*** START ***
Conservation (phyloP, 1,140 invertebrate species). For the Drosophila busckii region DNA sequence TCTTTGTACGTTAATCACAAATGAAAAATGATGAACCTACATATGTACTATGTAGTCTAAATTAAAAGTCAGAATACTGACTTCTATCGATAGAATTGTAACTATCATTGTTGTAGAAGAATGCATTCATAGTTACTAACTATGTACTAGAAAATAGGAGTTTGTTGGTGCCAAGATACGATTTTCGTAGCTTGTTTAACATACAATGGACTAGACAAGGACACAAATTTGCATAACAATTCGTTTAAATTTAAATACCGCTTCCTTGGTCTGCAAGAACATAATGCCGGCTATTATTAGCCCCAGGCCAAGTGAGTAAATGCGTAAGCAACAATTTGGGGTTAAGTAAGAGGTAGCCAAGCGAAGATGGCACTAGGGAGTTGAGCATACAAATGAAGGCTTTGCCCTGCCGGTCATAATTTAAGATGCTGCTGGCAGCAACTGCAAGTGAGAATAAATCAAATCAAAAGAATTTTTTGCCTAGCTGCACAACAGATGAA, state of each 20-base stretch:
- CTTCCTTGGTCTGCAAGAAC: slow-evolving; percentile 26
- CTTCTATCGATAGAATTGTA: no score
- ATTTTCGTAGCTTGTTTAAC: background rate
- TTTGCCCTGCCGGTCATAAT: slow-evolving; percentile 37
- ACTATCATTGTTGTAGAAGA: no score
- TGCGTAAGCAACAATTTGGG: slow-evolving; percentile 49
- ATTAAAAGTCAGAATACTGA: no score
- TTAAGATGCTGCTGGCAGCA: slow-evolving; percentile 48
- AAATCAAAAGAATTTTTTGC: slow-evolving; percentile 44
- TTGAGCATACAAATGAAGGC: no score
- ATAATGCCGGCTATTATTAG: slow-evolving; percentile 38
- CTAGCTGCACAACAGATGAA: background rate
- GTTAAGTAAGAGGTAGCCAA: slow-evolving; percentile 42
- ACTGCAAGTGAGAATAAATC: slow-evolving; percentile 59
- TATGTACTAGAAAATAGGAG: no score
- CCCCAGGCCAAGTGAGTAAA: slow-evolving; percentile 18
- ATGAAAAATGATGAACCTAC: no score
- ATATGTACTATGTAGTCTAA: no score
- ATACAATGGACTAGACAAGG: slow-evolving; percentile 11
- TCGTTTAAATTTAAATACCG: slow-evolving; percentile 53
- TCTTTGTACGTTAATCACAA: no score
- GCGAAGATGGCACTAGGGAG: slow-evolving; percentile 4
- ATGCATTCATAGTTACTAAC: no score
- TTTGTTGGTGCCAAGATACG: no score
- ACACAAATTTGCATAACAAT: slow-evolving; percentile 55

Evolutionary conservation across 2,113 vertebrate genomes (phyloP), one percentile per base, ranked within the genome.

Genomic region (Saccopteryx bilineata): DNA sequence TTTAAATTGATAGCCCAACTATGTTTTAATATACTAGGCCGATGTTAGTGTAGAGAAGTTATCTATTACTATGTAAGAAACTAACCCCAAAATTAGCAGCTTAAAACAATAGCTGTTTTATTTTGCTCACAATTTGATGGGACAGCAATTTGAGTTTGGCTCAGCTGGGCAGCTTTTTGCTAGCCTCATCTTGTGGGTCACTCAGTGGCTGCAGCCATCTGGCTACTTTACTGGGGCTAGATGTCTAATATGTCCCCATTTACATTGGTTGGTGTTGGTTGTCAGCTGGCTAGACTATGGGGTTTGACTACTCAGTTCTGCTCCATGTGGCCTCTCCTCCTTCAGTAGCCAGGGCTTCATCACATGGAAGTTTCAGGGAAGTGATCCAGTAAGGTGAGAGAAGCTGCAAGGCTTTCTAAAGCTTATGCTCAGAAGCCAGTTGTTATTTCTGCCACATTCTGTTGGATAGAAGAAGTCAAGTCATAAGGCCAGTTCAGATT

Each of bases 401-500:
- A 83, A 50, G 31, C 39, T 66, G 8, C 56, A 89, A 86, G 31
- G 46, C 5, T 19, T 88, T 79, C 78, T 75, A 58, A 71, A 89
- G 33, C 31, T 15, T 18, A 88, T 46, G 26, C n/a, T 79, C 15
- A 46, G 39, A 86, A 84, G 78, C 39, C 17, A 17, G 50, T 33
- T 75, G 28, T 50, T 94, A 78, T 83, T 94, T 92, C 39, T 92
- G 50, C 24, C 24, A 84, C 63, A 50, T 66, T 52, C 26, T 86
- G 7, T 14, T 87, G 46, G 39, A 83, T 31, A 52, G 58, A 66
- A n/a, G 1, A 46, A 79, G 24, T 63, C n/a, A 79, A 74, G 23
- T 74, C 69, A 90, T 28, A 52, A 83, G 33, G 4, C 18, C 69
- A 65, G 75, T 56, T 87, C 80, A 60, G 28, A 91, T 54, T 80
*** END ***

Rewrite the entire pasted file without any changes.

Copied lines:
Conservation (phyloP, 1,140 invertebrate species). For the Drosophila busckii region DNA sequence TCTTTGTACGTTAATCACAAATGAAAAATGATGAACCTACATATGTACTATGTAGTCTAAATTAAAAGTCAGAATACTGACTTCTATCGATAGAATTGTAACTATCATTGTTGTAGAAGAATGCATTCATAGTTACTAACTATGTACTAGAAAATAGGAGTTTGTTGGTGCCAAGATACGATTTTCGTAGCTTGTTTAACATACAATGGACTAGACAAGGACACAAATTTGCATAACAATTCGTTTAAATTTAAATACCGCTTCCTTGGTCTGCAAGAACATAATGCCGGCTATTATTAGCCCCAGGCCAAGTGAGTAAATGCGTAAGCAACAATTTGGGGTTAAGTAAGAGGTAGCCAAGCGAAGATGGCACTAGGGAGTTGAGCATACAAATGAAGGCTTTGCCCTGCCGGTCATAATTTAAGATGCTGCTGGCAGCAACTGCAAGTGAGAATAAATCAAATCAAAAGAATTTTTTGCCTAGCTGCACAACAGATGAA, state of each 20-base stretch:
- CTTCCTTGGTCTGCAAGAAC: slow-evolving; percentile 26
- CTTCTATCGATAGAATTGTA: no score
- ATTTTCGTAGCTTGTTTAAC: background rate
- TTTGCCCTGCCGGTCATAAT: slow-evolving; percentile 37
- ACTATCATTGTTGTAGAAGA: no score
- TGCGTAAGCAACAATTTGGG: slow-evolving; percentile 49
- ATTAAAAGTCAGAATACTGA: no score
- TTAAGATGCTGCTGGCAGCA: slow-evolving; percentile 48
- AAATCAAAAGAATTTTTTGC: slow-evolving; percentile 44
- TTGAGCATACAAATGAAGGC: no score
- ATAATGCCGGCTATTATTAG: slow-evolving; percentile 38
- CTAGCTGCACAACAGATGAA: background rate
- GTTAAGTAAGAGGTAGCCAA: slow-evolving; percentile 42
- ACTGCAAGTGAGAATAAATC: slow-evolving; percentile 59
- TATGTACTAGAAAATAGGAG: no score
- CCCCAGGCCAAGTGAGTAAA: slow-evolving; percentile 18
- ATGAAAAATGATGAACCTAC: no score
- ATATGTACTATGTAGTCTAA: no score
- ATACAATGGACTAGACAAGG: slow-evolving; percentile 11
- TCGTTTAAATTTAAATACCG: slow-evolving; percentile 53
- TCTTTGTACGTTAATCACAA: no score
- GCGAAGATGGCACTAGGGAG: slow-evolving; percentile 4
- ATGCATTCATAGTTACTAAC: no score
- TTTGTTGGTGCCAAGATACG: no score
- ACACAAATTTGCATAACAAT: slow-evolving; percentile 55

Evolutionary conservation across 2,113 vertebrate genomes (phyloP), one percentile per base, ranked within the genome.

Genomic region (Saccopteryx bilineata): DNA sequence TTTAAATTGATAGCCCAACTATGTTTTAATATACTAGGCCGATGTTAGTGTAGAGAAGTTATCTATTACTATGTAAGAAACTAACCCCAAAATTAGCAGCTTAAAACAATAGCTGTTTTATTTTGCTCACAATTTGATGGGACAGCAATTTGAGTTTGGCTCAGCTGGGCAGCTTTTTGCTAGCCTCATCTTGTGGGTCACTCAGTGGCTGCAGCCATCTGGCTACTTTACTGGGGCTAGATGTCTAATATGTCCCCATTTACATTGGTTGGTGTTGGTTGTCAGCTGGCTAGACTATGGGGTTTGACTACTCAGTTCTGCTCCATGTGGCCTCTCCTCCTTCAGTAGCCAGGGCTTCATCACATGGAAGTTTCAGGGAAGTGATCCAGTAAGGTGAGAGAAGCTGCAAGGCTTTCTAAAGCTTATGCTCAGAAGCCAGTTGTTATTTCTGCCACATTCTGTTGGATAGAAGAAGTCAAGTCATAAGGCCAGTTCAGATT

Each of bases 401-500:
- A 83, A 50, G 31, C 39, T 66, G 8, C 56, A 89, A 86, G 31
- G 46, C 5, T 19, T 88, T 79, C 78, T 75, A 58, A 71, A 89
- G 33, C 31, T 15, T 18, A 88, T 46, G 26, C n/a, T 79, C 15
- A 46, G 39, A 86, A 84, G 78, C 39, C 17, A 17, G 50, T 33
- T 75, G 28, T 50, T 94, A 78, T 83, T 94, T 92, C 39, T 92
- G 50, C 24, C 24, A 84, C 63, A 50, T 66, T 52, C 26, T 86
- G 7, T 14, T 87, G 46, G 39, A 83, T 31, A 52, G 58, A 66
- A n/a, G 1, A 46, A 79, G 24, T 63, C n/a, A 79, A 74, G 23
- T 74, C 69, A 90, T 28, A 52, A 83, G 33, G 4, C 18, C 69
- A 65, G 75, T 56, T 87, C 80, A 60, G 28, A 91, T 54, T 80